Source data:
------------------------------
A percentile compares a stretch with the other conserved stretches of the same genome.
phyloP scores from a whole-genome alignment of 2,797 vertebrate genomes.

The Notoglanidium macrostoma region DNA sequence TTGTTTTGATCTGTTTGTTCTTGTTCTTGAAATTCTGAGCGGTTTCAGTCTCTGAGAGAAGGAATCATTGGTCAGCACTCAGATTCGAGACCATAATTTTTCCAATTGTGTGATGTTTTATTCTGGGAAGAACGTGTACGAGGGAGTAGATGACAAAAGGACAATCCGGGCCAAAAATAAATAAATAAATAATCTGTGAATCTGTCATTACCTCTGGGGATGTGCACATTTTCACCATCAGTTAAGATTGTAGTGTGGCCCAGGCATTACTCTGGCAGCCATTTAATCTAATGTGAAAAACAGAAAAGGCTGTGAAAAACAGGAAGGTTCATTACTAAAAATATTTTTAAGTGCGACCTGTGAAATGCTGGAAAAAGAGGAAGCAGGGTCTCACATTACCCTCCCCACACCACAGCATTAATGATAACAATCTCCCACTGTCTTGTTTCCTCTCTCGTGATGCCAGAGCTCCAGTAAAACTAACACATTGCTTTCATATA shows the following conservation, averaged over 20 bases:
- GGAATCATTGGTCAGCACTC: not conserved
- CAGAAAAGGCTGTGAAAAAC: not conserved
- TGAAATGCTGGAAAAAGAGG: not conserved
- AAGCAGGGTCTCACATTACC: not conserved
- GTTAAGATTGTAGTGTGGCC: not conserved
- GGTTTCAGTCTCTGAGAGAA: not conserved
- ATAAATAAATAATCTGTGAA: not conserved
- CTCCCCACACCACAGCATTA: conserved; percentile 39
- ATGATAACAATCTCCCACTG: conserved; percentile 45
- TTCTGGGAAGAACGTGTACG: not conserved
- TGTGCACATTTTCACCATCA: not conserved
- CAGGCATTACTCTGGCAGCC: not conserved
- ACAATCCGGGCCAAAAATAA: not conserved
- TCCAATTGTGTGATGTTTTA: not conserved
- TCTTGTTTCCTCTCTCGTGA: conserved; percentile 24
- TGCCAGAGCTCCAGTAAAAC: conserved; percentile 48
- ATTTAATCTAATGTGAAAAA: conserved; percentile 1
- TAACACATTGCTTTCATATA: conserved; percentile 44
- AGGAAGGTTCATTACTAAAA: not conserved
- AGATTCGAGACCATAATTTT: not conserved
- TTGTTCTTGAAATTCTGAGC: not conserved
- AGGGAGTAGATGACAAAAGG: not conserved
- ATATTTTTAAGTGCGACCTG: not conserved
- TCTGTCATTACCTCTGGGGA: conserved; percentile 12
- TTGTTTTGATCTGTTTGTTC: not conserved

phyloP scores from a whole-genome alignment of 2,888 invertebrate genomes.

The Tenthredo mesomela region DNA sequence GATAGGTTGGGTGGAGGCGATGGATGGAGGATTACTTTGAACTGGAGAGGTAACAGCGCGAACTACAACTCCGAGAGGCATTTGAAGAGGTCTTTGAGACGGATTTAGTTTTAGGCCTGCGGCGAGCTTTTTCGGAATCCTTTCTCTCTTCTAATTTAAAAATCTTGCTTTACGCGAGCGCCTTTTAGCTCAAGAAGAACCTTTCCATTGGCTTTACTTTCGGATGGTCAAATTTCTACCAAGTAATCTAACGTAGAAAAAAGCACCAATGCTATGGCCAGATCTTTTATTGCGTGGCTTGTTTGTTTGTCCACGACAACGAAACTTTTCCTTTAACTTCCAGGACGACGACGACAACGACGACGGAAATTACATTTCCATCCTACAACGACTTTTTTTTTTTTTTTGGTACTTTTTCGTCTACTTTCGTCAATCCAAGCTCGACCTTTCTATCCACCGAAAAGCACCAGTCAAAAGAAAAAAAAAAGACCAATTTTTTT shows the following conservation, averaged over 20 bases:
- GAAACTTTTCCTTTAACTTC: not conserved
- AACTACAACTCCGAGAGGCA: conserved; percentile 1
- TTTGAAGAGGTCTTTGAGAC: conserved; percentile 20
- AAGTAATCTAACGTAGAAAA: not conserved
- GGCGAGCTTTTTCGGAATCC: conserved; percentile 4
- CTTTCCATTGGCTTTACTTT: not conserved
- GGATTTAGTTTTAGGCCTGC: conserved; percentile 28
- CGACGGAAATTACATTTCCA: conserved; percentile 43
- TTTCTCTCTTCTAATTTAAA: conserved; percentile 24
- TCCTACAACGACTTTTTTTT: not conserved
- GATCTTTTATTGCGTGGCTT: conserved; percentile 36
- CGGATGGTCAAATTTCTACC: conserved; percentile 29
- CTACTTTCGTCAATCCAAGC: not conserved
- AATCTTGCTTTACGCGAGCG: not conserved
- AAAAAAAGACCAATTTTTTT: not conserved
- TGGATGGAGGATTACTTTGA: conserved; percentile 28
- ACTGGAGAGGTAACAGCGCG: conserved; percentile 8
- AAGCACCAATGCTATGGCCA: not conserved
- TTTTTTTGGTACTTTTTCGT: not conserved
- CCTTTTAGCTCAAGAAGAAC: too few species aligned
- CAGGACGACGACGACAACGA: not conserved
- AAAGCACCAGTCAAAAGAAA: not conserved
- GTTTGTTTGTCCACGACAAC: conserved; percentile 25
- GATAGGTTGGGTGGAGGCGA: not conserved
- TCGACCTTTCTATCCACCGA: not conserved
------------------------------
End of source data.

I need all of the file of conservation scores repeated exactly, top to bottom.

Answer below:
A percentile compares a stretch with the other conserved stretches of the same genome.
phyloP scores from a whole-genome alignment of 2,797 vertebrate genomes.

The Notoglanidium macrostoma region DNA sequence TTGTTTTGATCTGTTTGTTCTTGTTCTTGAAATTCTGAGCGGTTTCAGTCTCTGAGAGAAGGAATCATTGGTCAGCACTCAGATTCGAGACCATAATTTTTCCAATTGTGTGATGTTTTATTCTGGGAAGAACGTGTACGAGGGAGTAGATGACAAAAGGACAATCCGGGCCAAAAATAAATAAATAAATAATCTGTGAATCTGTCATTACCTCTGGGGATGTGCACATTTTCACCATCAGTTAAGATTGTAGTGTGGCCCAGGCATTACTCTGGCAGCCATTTAATCTAATGTGAAAAACAGAAAAGGCTGTGAAAAACAGGAAGGTTCATTACTAAAAATATTTTTAAGTGCGACCTGTGAAATGCTGGAAAAAGAGGAAGCAGGGTCTCACATTACCCTCCCCACACCACAGCATTAATGATAACAATCTCCCACTGTCTTGTTTCCTCTCTCGTGATGCCAGAGCTCCAGTAAAACTAACACATTGCTTTCATATA shows the following conservation, averaged over 20 bases:
- GGAATCATTGGTCAGCACTC: not conserved
- CAGAAAAGGCTGTGAAAAAC: not conserved
- TGAAATGCTGGAAAAAGAGG: not conserved
- AAGCAGGGTCTCACATTACC: not conserved
- GTTAAGATTGTAGTGTGGCC: not conserved
- GGTTTCAGTCTCTGAGAGAA: not conserved
- ATAAATAAATAATCTGTGAA: not conserved
- CTCCCCACACCACAGCATTA: conserved; percentile 39
- ATGATAACAATCTCCCACTG: conserved; percentile 45
- TTCTGGGAAGAACGTGTACG: not conserved
- TGTGCACATTTTCACCATCA: not conserved
- CAGGCATTACTCTGGCAGCC: not conserved
- ACAATCCGGGCCAAAAATAA: not conserved
- TCCAATTGTGTGATGTTTTA: not conserved
- TCTTGTTTCCTCTCTCGTGA: conserved; percentile 24
- TGCCAGAGCTCCAGTAAAAC: conserved; percentile 48
- ATTTAATCTAATGTGAAAAA: conserved; percentile 1
- TAACACATTGCTTTCATATA: conserved; percentile 44
- AGGAAGGTTCATTACTAAAA: not conserved
- AGATTCGAGACCATAATTTT: not conserved
- TTGTTCTTGAAATTCTGAGC: not conserved
- AGGGAGTAGATGACAAAAGG: not conserved
- ATATTTTTAAGTGCGACCTG: not conserved
- TCTGTCATTACCTCTGGGGA: conserved; percentile 12
- TTGTTTTGATCTGTTTGTTC: not conserved

phyloP scores from a whole-genome alignment of 2,888 invertebrate genomes.

The Tenthredo mesomela region DNA sequence GATAGGTTGGGTGGAGGCGATGGATGGAGGATTACTTTGAACTGGAGAGGTAACAGCGCGAACTACAACTCCGAGAGGCATTTGAAGAGGTCTTTGAGACGGATTTAGTTTTAGGCCTGCGGCGAGCTTTTTCGGAATCCTTTCTCTCTTCTAATTTAAAAATCTTGCTTTACGCGAGCGCCTTTTAGCTCAAGAAGAACCTTTCCATTGGCTTTACTTTCGGATGGTCAAATTTCTACCAAGTAATCTAACGTAGAAAAAAGCACCAATGCTATGGCCAGATCTTTTATTGCGTGGCTTGTTTGTTTGTCCACGACAACGAAACTTTTCCTTTAACTTCCAGGACGACGACGACAACGACGACGGAAATTACATTTCCATCCTACAACGACTTTTTTTTTTTTTTTGGTACTTTTTCGTCTACTTTCGTCAATCCAAGCTCGACCTTTCTATCCACCGAAAAGCACCAGTCAAAAGAAAAAAAAAAGACCAATTTTTTT shows the following conservation, averaged over 20 bases:
- GAAACTTTTCCTTTAACTTC: not conserved
- AACTACAACTCCGAGAGGCA: conserved; percentile 1
- TTTGAAGAGGTCTTTGAGAC: conserved; percentile 20
- AAGTAATCTAACGTAGAAAA: not conserved
- GGCGAGCTTTTTCGGAATCC: conserved; percentile 4
- CTTTCCATTGGCTTTACTTT: not conserved
- GGATTTAGTTTTAGGCCTGC: conserved; percentile 28
- CGACGGAAATTACATTTCCA: conserved; percentile 43
- TTTCTCTCTTCTAATTTAAA: conserved; percentile 24
- TCCTACAACGACTTTTTTTT: not conserved
- GATCTTTTATTGCGTGGCTT: conserved; percentile 36
- CGGATGGTCAAATTTCTACC: conserved; percentile 29
- CTACTTTCGTCAATCCAAGC: not conserved
- AATCTTGCTTTACGCGAGCG: not conserved
- AAAAAAAGACCAATTTTTTT: not conserved
- TGGATGGAGGATTACTTTGA: conserved; percentile 28
- ACTGGAGAGGTAACAGCGCG: conserved; percentile 8
- AAGCACCAATGCTATGGCCA: not conserved
- TTTTTTTGGTACTTTTTCGT: not conserved
- CCTTTTAGCTCAAGAAGAAC: too few species aligned
- CAGGACGACGACGACAACGA: not conserved
- AAAGCACCAGTCAAAAGAAA: not conserved
- GTTTGTTTGTCCACGACAAC: conserved; percentile 25
- GATAGGTTGGGTGGAGGCGA: not conserved
- TCGACCTTTCTATCCACCGA: not conserved